Sculptural Element from a Reliquary Ensemble
- late 19th century (after 1879) – early 20th century
- Gabon or Republic of Congo, Ivindo River region
- Kota peoples, Mahongwe group
- Wood, brass sheet, brass sheet-wire filaments, copper wire, brass nails, iron nails
- H. 20 3/4 x W. 8 1/4 x D. 3 5/8 in. (52.7 x 21 x 9.2 cm)
- Credit Line:
- The Michael C. Rockefeller Memorial Collection, Gift of Nelson A. Rockefeller, 1964
- Accession Number:
This highly abstract form consists of a wooden figural sculpture that is almost entirely encased in metalwork. At the center are projecting eyes defined by brass bosses and a triangular brass nose. In frontal and rear views, the figure’s contours evoke the schematic shape of a leaf with stem. Although three-dimensional, the representation occupies a relatively shallow spatial plane. The sculpture’s upper concave passage can be read as a head and face composed of radically simplified features, with the sculpture’s cylindrical shaft as a neck and its widening base (including an oval-shaped openwork feature not visible in frontal- and rear-view photographs) as the figure’s body. A rectangular brass plate, fastened with six brass nails along a central vertical axis to be made flush with the sculpture’s wood surface, connects the top of the head to a narrow “brow” framing the eyes and nose. Two sets of nine contiguously laid, flattened brass filaments extend downward from the brow along both sides of the nose, and part to form a triangle suggesting the aperture of a mouth. Hundreds more similarly flattened filaments radiate laterally from the centerline of the face and are affixed by their ends. The artist has hammered the filaments’ extremities into grooves in the wooden core, setting them in straight-line formations at the front of the work, and in zigzag patterns at the back. These filament patterns serve as a visual device to enliven the composition. A cylindrical protuberance at the top of the head is wrapped in copper wire, as is the cylindrical shaft of the neck.
Until the middle of the 20th century, extended families in equatorial Africa venerated their most influential ancestors through relics that included the crania of deceased individuals of high distinction. Local elders of the widespread ancestor cult (most widely known as bwiti or bwete among Kota peoples in areas now belonging to Gabon and the Republic of Congo) commissioned figural sculptures that were positioned atop baskets or bark-constructed containers for these precious relics. Within the reliquary ensembles, the figural sculptures were the public face of familial altars. Produced in styles varying according to artist, culture, region, and period, they were affixed to the lid of the reliquary container or lashed to a relic bundle placed inside. In both instances, the reliquary box or basket doubled as a base for the upright figure.
These reliquaries’ figural sculptures are sometimes referred to as “reliquary guardian figures” for their role as guardians of the precious contents held within. Their function, however, is more complex in the sense that reliquary sculptures have also served as effective agents of ancestral power in communal rites and ritual performances. Such rites and performances are known for remedying social crises and for ensuring success in matters ranging from fertility and health to hunting and trading. Reliquary ensembles also played an essential role in initiation rituals that pertained to the transfer of family history and genealogy. Typically housed in the residence of a family or clan leader, reliquary ensembles broadly offered assistance and protection in shielding their communities from harm, following a belief in the responsiveness of venerated ancestors to appeals from their descendants invoked through sacrifices, medicines, and prayers.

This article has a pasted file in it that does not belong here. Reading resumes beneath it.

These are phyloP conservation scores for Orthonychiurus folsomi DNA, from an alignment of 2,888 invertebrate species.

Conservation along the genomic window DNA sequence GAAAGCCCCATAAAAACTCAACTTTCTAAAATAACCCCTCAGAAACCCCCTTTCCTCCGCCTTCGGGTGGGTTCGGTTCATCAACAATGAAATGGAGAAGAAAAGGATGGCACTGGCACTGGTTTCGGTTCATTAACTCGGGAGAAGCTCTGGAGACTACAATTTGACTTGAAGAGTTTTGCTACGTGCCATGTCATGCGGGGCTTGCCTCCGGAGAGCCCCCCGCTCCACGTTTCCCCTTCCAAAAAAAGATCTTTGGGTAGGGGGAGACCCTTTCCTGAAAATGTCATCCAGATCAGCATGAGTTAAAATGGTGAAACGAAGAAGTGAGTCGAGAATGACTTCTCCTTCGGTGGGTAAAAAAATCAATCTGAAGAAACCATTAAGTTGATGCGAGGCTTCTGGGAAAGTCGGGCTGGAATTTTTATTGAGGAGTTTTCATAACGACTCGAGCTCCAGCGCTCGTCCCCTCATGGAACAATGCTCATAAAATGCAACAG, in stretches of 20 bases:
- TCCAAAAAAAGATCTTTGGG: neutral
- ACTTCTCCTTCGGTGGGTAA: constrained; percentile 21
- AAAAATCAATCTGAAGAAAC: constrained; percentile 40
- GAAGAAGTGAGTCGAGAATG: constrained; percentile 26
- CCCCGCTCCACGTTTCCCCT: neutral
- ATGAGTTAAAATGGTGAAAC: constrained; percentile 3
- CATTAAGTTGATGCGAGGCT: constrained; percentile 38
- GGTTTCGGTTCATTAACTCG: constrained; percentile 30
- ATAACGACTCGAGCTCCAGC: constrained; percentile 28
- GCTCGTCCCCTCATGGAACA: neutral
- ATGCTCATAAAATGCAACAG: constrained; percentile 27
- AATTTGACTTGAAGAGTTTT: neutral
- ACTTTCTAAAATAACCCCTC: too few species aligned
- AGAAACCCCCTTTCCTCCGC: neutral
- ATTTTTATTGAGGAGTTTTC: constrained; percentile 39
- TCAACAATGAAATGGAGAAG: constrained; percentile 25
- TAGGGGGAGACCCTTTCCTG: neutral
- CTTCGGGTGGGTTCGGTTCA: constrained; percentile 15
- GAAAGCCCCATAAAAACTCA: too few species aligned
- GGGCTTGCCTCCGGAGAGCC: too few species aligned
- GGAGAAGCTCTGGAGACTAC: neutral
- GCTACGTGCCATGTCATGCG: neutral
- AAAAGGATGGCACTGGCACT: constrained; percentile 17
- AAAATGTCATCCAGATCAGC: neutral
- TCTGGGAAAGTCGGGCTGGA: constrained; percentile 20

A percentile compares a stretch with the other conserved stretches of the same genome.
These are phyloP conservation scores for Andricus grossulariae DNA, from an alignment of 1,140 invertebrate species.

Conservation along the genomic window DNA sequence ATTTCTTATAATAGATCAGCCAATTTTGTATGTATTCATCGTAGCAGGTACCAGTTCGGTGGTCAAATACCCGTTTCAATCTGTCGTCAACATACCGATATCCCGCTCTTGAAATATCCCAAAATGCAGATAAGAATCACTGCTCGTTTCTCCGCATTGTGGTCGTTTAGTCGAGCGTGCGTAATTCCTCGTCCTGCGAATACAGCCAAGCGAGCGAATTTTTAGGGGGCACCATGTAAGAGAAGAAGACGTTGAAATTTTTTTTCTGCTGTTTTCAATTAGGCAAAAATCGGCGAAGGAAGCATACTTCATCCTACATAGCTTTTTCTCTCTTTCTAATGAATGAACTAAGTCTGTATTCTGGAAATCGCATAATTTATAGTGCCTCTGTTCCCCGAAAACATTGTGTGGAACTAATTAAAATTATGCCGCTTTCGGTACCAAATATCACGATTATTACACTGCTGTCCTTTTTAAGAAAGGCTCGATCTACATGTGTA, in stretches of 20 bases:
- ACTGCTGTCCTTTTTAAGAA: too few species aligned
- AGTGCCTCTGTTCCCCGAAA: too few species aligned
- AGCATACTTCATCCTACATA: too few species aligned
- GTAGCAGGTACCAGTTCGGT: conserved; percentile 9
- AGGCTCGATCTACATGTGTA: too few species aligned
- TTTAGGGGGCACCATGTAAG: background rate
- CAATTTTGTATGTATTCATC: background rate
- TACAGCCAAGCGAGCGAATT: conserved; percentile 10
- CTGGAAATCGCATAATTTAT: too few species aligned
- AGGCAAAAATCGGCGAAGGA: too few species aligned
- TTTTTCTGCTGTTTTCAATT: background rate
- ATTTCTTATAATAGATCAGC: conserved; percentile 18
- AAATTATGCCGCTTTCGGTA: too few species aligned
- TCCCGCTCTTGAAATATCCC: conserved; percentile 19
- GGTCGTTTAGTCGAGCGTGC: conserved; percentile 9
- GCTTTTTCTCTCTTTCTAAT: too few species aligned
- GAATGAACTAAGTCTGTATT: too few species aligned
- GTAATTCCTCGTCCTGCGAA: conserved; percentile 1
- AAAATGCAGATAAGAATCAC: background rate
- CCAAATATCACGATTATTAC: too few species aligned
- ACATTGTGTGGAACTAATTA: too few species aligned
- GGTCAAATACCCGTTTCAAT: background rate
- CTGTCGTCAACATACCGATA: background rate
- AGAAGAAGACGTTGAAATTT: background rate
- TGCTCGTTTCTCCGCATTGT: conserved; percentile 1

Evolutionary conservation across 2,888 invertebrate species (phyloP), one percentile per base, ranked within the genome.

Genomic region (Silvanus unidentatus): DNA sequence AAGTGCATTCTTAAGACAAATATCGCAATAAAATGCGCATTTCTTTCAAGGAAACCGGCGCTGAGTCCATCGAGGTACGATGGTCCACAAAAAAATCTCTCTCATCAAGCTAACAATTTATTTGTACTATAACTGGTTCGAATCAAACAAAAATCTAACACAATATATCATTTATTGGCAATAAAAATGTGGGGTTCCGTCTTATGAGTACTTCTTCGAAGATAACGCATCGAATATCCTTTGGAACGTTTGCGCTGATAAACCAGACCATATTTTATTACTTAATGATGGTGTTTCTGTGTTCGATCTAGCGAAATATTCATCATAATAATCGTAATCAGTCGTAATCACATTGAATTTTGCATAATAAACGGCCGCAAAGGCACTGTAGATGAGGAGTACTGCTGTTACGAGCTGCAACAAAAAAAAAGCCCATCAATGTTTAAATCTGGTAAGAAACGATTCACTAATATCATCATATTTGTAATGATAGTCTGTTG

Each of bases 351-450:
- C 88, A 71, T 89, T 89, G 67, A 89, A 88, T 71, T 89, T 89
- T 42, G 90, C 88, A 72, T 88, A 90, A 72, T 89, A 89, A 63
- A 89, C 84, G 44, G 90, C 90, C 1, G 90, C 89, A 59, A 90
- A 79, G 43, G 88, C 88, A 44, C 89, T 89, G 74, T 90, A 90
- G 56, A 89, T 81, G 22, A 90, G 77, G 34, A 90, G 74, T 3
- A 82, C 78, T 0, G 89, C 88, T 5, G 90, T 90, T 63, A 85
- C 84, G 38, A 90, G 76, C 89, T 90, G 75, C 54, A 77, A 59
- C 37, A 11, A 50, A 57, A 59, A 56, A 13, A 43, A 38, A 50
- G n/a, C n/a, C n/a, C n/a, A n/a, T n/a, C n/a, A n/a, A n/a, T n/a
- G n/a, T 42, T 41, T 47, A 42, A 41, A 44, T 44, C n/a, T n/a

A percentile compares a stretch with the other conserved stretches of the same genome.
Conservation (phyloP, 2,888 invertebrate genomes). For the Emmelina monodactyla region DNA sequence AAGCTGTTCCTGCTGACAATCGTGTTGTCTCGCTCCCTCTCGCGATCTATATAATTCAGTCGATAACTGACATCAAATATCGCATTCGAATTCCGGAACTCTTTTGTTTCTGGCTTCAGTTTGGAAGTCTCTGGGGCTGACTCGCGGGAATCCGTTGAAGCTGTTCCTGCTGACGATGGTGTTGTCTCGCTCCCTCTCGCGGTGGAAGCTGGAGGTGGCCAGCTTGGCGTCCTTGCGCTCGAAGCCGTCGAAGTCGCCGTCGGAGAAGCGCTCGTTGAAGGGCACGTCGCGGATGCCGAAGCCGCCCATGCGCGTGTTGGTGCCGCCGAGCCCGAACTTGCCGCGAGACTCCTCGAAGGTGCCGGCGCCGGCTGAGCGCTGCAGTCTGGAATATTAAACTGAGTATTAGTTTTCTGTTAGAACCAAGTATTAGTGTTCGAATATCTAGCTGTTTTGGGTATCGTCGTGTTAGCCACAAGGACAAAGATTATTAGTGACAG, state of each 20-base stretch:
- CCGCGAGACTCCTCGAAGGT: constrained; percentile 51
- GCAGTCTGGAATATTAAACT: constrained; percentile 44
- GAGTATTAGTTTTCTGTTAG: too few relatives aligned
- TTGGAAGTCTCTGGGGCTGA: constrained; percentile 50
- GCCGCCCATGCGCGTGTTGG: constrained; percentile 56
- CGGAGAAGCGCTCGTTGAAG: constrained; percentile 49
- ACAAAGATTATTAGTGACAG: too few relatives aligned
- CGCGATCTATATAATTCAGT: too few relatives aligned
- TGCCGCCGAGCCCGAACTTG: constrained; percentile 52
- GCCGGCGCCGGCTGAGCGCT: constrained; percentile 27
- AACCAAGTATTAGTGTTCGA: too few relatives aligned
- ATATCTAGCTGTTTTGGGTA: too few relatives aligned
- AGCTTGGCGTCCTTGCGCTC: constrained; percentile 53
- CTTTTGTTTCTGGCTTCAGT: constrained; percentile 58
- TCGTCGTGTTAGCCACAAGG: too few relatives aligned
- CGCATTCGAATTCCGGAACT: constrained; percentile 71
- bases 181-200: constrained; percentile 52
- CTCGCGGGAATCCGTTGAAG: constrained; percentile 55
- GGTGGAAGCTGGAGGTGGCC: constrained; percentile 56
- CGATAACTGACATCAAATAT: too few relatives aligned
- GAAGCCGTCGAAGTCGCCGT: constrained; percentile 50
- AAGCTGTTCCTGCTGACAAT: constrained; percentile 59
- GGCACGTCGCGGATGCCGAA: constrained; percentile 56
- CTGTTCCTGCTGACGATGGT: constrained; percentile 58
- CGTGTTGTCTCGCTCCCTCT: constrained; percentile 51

Kota sculptors have favored extreme figural stylization verging on abstraction. Their mode of figuration draws attention to the head through disproportionate sizing, and through deliberately allocated concentrations of decorative elements: formal choices that reinforce the significance of the crania contained in the associated reliquary or relic bundle. Materials employed to adorn the head and construct the face—most often brass and copper obtained through trade with Europeans—were historically scarce and therefore even more meaningful and valuable, reflecting the preciousness of the associated relics. Owners of such works continually refreshed the luster of the metal through scrubbing. The metal’s refulgent quality echoed the shimmering surface of an ocean or river in sunlight, and hence was considered conducive to communication with a supernatural realm thought to exist beneath or beyond a body of water.
Beginning in the 1870s, Kota reliquary figures were among the earliest African sculptures to be acquired by European naturalists and explorers—among them Paul Du Chaillu, Alfred Marche, Oscar Lenz, and Pierre Savorgnan de Brazza. More specifically, sculptures such as this one, whose style scholars have characterized as “foliate” for its resemblance to leaf forms, were among the first Kota reliquary figures to enter European collections, and are generally attributed to Mahongwe and neighboring Kota-speaking artists near the confluence of the Ivindo and Mouniangui rivers in eastern Gabon. Beginning in the early 20th century, avant-garde artists—including Europeans such as Pablo Picasso, Fernand Léger and Paul Klee, Americans such as Alfred Stieglitz, and Africans such as Ernest Mancoba—widely collected and drew inspiration from Kota art.
Joshua I. Cohen, 2017
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